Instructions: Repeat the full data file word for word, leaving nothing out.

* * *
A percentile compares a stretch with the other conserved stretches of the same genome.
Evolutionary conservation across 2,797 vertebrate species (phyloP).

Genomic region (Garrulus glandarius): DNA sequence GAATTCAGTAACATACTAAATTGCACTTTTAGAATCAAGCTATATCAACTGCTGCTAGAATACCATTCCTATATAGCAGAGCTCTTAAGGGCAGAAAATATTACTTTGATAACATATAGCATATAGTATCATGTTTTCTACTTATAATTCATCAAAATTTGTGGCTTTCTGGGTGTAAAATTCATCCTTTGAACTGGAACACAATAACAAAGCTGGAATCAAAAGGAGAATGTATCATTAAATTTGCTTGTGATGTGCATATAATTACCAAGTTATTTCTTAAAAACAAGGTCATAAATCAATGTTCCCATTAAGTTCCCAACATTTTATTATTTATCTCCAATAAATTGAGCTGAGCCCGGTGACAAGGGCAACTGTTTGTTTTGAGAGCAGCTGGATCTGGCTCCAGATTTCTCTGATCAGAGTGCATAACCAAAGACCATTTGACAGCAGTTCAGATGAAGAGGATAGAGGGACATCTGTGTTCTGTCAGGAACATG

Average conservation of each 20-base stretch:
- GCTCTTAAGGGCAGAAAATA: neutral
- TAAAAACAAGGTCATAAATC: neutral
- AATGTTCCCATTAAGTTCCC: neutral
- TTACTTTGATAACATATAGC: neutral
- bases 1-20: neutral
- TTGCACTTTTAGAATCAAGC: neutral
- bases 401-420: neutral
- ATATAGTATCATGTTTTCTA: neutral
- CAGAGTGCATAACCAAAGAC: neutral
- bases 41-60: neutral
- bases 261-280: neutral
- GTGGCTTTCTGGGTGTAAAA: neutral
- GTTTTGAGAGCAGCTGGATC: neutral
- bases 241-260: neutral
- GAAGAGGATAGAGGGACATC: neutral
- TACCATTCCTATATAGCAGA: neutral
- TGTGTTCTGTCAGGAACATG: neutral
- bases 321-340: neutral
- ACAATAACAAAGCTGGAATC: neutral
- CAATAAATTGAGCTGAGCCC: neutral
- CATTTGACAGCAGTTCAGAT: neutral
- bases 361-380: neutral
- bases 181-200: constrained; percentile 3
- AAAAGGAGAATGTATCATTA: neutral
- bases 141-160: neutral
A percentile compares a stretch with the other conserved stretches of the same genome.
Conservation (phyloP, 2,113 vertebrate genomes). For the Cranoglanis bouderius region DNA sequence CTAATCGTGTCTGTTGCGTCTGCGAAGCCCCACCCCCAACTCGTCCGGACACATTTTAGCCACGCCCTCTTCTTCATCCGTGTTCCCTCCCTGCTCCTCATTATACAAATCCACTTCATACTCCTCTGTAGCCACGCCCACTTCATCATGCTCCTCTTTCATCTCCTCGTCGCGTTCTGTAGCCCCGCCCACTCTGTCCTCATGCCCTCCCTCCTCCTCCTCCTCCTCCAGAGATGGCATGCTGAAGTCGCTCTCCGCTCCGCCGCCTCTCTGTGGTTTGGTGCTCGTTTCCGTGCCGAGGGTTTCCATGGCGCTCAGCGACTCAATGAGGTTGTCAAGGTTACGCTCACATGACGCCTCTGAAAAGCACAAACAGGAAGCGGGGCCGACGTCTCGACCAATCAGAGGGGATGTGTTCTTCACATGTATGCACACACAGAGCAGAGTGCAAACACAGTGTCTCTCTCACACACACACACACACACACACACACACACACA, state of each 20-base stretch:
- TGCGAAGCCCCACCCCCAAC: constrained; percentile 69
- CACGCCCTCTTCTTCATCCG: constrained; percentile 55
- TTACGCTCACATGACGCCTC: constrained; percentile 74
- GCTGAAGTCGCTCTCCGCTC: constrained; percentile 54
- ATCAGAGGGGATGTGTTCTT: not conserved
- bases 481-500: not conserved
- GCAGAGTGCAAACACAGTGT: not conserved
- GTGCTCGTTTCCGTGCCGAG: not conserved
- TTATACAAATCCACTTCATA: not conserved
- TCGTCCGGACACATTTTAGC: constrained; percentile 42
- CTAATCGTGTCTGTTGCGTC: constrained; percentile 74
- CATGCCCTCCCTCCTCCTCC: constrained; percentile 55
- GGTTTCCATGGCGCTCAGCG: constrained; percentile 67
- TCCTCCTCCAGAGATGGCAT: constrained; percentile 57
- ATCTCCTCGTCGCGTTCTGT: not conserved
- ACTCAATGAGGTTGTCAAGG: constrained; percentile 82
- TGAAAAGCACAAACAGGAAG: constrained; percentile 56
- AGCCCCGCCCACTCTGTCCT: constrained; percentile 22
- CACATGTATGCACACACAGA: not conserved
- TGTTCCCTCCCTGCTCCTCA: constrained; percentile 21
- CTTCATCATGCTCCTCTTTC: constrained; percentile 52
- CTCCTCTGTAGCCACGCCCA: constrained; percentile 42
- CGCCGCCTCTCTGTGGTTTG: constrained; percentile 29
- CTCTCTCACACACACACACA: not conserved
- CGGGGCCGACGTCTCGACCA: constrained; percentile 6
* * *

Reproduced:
A percentile compares a stretch with the other conserved stretches of the same genome.
Evolutionary conservation across 2,797 vertebrate species (phyloP).

Genomic region (Garrulus glandarius): DNA sequence GAATTCAGTAACATACTAAATTGCACTTTTAGAATCAAGCTATATCAACTGCTGCTAGAATACCATTCCTATATAGCAGAGCTCTTAAGGGCAGAAAATATTACTTTGATAACATATAGCATATAGTATCATGTTTTCTACTTATAATTCATCAAAATTTGTGGCTTTCTGGGTGTAAAATTCATCCTTTGAACTGGAACACAATAACAAAGCTGGAATCAAAAGGAGAATGTATCATTAAATTTGCTTGTGATGTGCATATAATTACCAAGTTATTTCTTAAAAACAAGGTCATAAATCAATGTTCCCATTAAGTTCCCAACATTTTATTATTTATCTCCAATAAATTGAGCTGAGCCCGGTGACAAGGGCAACTGTTTGTTTTGAGAGCAGCTGGATCTGGCTCCAGATTTCTCTGATCAGAGTGCATAACCAAAGACCATTTGACAGCAGTTCAGATGAAGAGGATAGAGGGACATCTGTGTTCTGTCAGGAACATG

Average conservation of each 20-base stretch:
- GCTCTTAAGGGCAGAAAATA: neutral
- TAAAAACAAGGTCATAAATC: neutral
- AATGTTCCCATTAAGTTCCC: neutral
- TTACTTTGATAACATATAGC: neutral
- bases 1-20: neutral
- TTGCACTTTTAGAATCAAGC: neutral
- bases 401-420: neutral
- ATATAGTATCATGTTTTCTA: neutral
- CAGAGTGCATAACCAAAGAC: neutral
- bases 41-60: neutral
- bases 261-280: neutral
- GTGGCTTTCTGGGTGTAAAA: neutral
- GTTTTGAGAGCAGCTGGATC: neutral
- bases 241-260: neutral
- GAAGAGGATAGAGGGACATC: neutral
- TACCATTCCTATATAGCAGA: neutral
- TGTGTTCTGTCAGGAACATG: neutral
- bases 321-340: neutral
- ACAATAACAAAGCTGGAATC: neutral
- CAATAAATTGAGCTGAGCCC: neutral
- CATTTGACAGCAGTTCAGAT: neutral
- bases 361-380: neutral
- bases 181-200: constrained; percentile 3
- AAAAGGAGAATGTATCATTA: neutral
- bases 141-160: neutral
A percentile compares a stretch with the other conserved stretches of the same genome.
Conservation (phyloP, 2,113 vertebrate genomes). For the Cranoglanis bouderius region DNA sequence CTAATCGTGTCTGTTGCGTCTGCGAAGCCCCACCCCCAACTCGTCCGGACACATTTTAGCCACGCCCTCTTCTTCATCCGTGTTCCCTCCCTGCTCCTCATTATACAAATCCACTTCATACTCCTCTGTAGCCACGCCCACTTCATCATGCTCCTCTTTCATCTCCTCGTCGCGTTCTGTAGCCCCGCCCACTCTGTCCTCATGCCCTCCCTCCTCCTCCTCCTCCTCCAGAGATGGCATGCTGAAGTCGCTCTCCGCTCCGCCGCCTCTCTGTGGTTTGGTGCTCGTTTCCGTGCCGAGGGTTTCCATGGCGCTCAGCGACTCAATGAGGTTGTCAAGGTTACGCTCACATGACGCCTCTGAAAAGCACAAACAGGAAGCGGGGCCGACGTCTCGACCAATCAGAGGGGATGTGTTCTTCACATGTATGCACACACAGAGCAGAGTGCAAACACAGTGTCTCTCTCACACACACACACACACACACACACACACACACA, state of each 20-base stretch:
- TGCGAAGCCCCACCCCCAAC: constrained; percentile 69
- CACGCCCTCTTCTTCATCCG: constrained; percentile 55
- TTACGCTCACATGACGCCTC: constrained; percentile 74
- GCTGAAGTCGCTCTCCGCTC: constrained; percentile 54
- ATCAGAGGGGATGTGTTCTT: not conserved
- bases 481-500: not conserved
- GCAGAGTGCAAACACAGTGT: not conserved
- GTGCTCGTTTCCGTGCCGAG: not conserved
- TTATACAAATCCACTTCATA: not conserved
- TCGTCCGGACACATTTTAGC: constrained; percentile 42
- CTAATCGTGTCTGTTGCGTC: constrained; percentile 74
- CATGCCCTCCCTCCTCCTCC: constrained; percentile 55
- GGTTTCCATGGCGCTCAGCG: constrained; percentile 67
- TCCTCCTCCAGAGATGGCAT: constrained; percentile 57
- ATCTCCTCGTCGCGTTCTGT: not conserved
- ACTCAATGAGGTTGTCAAGG: constrained; percentile 82
- TGAAAAGCACAAACAGGAAG: constrained; percentile 56
- AGCCCCGCCCACTCTGTCCT: constrained; percentile 22
- CACATGTATGCACACACAGA: not conserved
- TGTTCCCTCCCTGCTCCTCA: constrained; percentile 21
- CTTCATCATGCTCCTCTTTC: constrained; percentile 52
- CTCCTCTGTAGCCACGCCCA: constrained; percentile 42
- CGCCGCCTCTCTGTGGTTTG: constrained; percentile 29
- CTCTCTCACACACACACACA: not conserved
- CGGGGCCGACGTCTCGACCA: constrained; percentile 6